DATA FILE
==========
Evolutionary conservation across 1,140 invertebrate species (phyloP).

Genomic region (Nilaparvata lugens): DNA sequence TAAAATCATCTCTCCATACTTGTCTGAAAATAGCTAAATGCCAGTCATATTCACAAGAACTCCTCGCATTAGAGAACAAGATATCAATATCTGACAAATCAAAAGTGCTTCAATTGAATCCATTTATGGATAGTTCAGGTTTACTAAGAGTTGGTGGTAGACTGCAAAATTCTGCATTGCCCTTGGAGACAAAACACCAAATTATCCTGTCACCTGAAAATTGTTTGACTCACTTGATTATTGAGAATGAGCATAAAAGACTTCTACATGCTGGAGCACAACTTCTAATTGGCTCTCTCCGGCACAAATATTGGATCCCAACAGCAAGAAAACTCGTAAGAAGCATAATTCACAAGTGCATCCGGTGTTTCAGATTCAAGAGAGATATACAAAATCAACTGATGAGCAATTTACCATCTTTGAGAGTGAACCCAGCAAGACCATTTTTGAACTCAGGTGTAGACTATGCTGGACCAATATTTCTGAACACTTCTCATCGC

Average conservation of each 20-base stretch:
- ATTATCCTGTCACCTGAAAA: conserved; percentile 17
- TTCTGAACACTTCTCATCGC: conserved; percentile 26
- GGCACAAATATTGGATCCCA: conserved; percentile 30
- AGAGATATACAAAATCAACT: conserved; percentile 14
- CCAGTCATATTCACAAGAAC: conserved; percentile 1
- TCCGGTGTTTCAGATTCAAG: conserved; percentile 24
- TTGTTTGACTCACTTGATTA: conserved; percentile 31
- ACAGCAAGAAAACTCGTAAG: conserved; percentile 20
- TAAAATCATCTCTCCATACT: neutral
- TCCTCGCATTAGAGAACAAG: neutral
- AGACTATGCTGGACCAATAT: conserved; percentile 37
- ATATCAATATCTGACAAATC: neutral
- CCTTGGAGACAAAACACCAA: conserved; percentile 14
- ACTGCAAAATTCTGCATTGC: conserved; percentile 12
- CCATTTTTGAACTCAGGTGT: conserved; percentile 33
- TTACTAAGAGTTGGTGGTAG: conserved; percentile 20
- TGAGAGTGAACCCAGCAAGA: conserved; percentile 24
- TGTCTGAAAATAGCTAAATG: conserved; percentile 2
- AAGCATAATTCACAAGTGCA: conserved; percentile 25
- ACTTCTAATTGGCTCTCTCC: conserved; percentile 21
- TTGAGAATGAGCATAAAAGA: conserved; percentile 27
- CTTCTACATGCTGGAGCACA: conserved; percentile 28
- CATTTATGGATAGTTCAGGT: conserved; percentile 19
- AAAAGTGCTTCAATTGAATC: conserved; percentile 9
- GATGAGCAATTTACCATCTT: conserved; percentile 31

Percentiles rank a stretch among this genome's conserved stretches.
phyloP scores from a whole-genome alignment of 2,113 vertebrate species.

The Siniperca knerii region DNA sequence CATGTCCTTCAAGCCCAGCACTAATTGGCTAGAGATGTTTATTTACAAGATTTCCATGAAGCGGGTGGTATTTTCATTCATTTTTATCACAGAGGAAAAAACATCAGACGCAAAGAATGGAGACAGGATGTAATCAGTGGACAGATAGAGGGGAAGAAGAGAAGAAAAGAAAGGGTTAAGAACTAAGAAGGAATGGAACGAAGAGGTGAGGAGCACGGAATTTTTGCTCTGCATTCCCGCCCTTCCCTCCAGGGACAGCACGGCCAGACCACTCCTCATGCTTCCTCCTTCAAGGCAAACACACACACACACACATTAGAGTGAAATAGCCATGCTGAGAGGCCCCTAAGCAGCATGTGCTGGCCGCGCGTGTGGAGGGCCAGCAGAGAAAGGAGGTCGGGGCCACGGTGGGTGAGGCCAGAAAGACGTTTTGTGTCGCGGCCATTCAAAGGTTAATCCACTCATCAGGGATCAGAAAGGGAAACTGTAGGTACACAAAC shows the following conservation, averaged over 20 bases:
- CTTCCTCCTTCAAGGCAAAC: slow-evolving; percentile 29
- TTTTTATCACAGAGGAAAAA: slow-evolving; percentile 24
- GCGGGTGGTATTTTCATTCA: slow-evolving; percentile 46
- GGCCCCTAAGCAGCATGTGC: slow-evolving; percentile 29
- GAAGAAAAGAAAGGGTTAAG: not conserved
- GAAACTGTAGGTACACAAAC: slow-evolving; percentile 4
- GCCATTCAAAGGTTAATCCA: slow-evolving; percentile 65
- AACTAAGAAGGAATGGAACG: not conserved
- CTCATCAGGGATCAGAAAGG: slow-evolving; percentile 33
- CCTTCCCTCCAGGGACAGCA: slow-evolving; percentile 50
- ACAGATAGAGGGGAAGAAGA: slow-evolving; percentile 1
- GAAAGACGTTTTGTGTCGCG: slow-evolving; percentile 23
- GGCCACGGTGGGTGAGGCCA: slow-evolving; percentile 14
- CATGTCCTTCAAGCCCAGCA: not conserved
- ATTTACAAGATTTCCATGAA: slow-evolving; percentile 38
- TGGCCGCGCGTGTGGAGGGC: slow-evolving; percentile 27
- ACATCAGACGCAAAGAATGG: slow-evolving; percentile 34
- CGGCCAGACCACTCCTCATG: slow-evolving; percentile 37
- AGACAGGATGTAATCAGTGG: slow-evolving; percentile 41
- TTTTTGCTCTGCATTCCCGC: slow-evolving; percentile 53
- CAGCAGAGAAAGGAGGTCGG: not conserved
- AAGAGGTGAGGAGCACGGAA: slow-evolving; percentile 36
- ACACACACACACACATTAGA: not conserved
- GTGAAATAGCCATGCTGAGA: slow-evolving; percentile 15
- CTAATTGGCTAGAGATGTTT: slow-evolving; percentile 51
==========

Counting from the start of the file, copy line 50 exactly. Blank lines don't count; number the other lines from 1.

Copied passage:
- AGACAGGATGTAATCAGTGG: slow-evolving; percentile 41